Search America's historic newspaper pages from 1789-1924 or use the U.S. Newspaper Directory to find information about American newspapers published between 1690-present. Chronicling America is sponsored jointly by the National Endowment for the Humanities external link and the Library of Congress. Learn more
About Western union. (City of Hannibal, Mo.) 1850-1851
City of Hannibal, Mo. (1850-1851)
- Western union. : (City of Hannibal, Mo.) 1850-1851
- Place of publication:
- City of Hannibal, Mo.
- Geographic coverage:
- O. Clemens
- Dates of publication:
- -v. 1, no. 52 (Aug. 28, 1851).
- Hannibal (Mo.)--Newspapers.
- Marion County (Mo.)--Newspapers.
- Missouri--Marion County.--fast--(OCoLC)fst01206956
- Archived issues are available in digital format as part of the Library of Congress Chronicling America online collection.
- Description based on: Vol. 1, no. 6 (Oct. 10, 1850).
- sn 87091068
- Succeeding Titles:
- Related Links:
- View complete holdings information
- First Issue Last Issue
Hannibal Journal and Western Union
In 1850, Orion Clemens bought the nine-year-old Hannibal Journal in Hannibal, Missouri, and quickly changed its name to the Western Union. Clemens would be the editor and publisher for only three years, but during his tenure, he would change the title three more times before finally returning to the paper to its original name. Under Orion Clemens’ leadership, the paper not only changed titles in rapid fashion but expanded to include weekly and daily versions. Both publications were four pages in length with the weekly being published every Thursday.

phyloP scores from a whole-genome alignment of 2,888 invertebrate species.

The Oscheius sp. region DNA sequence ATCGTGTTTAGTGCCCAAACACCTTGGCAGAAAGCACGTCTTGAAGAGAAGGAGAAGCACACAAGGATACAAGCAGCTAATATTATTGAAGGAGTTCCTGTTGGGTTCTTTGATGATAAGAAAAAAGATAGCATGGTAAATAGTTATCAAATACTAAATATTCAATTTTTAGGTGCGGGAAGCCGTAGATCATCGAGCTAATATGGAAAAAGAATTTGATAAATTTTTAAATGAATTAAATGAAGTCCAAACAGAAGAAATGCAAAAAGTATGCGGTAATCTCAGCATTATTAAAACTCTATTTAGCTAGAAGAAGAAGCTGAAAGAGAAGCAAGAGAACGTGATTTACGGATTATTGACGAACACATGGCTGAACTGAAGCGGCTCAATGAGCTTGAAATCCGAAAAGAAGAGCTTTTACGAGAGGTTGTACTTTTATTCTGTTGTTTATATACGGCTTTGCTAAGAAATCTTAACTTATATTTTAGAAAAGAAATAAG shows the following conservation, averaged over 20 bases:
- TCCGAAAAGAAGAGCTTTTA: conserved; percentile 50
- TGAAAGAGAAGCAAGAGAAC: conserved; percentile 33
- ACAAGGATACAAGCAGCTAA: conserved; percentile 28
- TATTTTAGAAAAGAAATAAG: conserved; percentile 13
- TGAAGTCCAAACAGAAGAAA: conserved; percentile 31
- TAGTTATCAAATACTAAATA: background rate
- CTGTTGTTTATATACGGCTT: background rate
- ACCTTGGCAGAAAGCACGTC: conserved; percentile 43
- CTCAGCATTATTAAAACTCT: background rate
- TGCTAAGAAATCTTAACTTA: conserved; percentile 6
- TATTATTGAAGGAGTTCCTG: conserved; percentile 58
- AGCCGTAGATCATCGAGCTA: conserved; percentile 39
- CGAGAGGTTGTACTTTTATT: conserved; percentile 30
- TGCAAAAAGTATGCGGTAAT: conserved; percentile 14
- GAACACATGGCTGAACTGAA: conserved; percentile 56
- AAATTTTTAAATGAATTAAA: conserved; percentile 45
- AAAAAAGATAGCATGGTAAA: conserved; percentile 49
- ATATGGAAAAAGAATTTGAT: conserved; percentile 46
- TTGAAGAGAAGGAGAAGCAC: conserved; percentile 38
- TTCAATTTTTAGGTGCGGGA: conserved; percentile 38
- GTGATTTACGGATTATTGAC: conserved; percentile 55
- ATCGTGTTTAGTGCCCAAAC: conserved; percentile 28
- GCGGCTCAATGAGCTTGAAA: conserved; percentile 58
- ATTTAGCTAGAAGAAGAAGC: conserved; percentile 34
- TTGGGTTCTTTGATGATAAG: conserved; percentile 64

In 1851, Orion hired his 17-year-old brother, Samuel, to serve as typesetter and editorial assistant for the Western Union. Samuel, later to be known by his literary pseudonym of Mark Twain, published his first known sketch, “A Gallant Fireman,” in his brother’s paper. He wrote several short articles for the paper, including a piece on the dangers of matrimony. As editor and assistant editor, the Clemens brothers did not often rail against political parties as some of their counterparts did, but they were advocates for community development. They called for the creation of a public library, a debating society, and a college in Hannibal. They were also strong advocates for railroad improvements and the construction of lines connecting Hannibal to other parts of the Midwest.
Like most newspapers, the paper struggled to get prompt payment from its readers, and in 1852, Orion Clemens set up strict payment terms for subscribers and ran them below the masthead of the weekly Hannibal Journal: “One Dollar, if paid In Advance; if not paid within Six Months, One Dollar and Fifty Cents; if not paid within Twelve Months, TWO DOLLARS.” In March of 1853, Clemens began a daily version of the Hannibal Journal, but it would last barely six months.
Despite the stricter terms, all versions of the Hannibal Journal ceased publication in 1853, and the final issue of the weekly (September 15, 1853) remarked that Mr. Clemens would excuse all subscribers who have been holding back payment and “wish to all the young men among them the highest degree of happiness.”
Meanwhile, Sam Clemens left Hannibal in 1853 to work at a series of typesetting jobs throughout the country, but he would return to the Midwest, this time to Iowa, to work with Orion at his newly purchased printing office in Keokuk.
In 1856, Orion published the first General Directory of the Citizens of Keokuk, and in 1929, John Ely Briggs, editor of The Palimpsest, declared: “In a small ‘book and job printing’ shop on the third floor of a building at 52 Main Street, the first General Directory of the Citizens of Keokuk was compiled and published by Orion Clemens in 1856. It was a credit to the shop and to the city. Printed clearly from clean type on fine rag paper, the directory was a good example of commercial printing at that time. And after nearly three quarters of a century the paper is still white and soft and the ink is as black as ever. Orion Clemens had a right to be proud of the contents, typography, make up, and press work.”
Provided by: State Historical Society of Missouri; Columbia, MO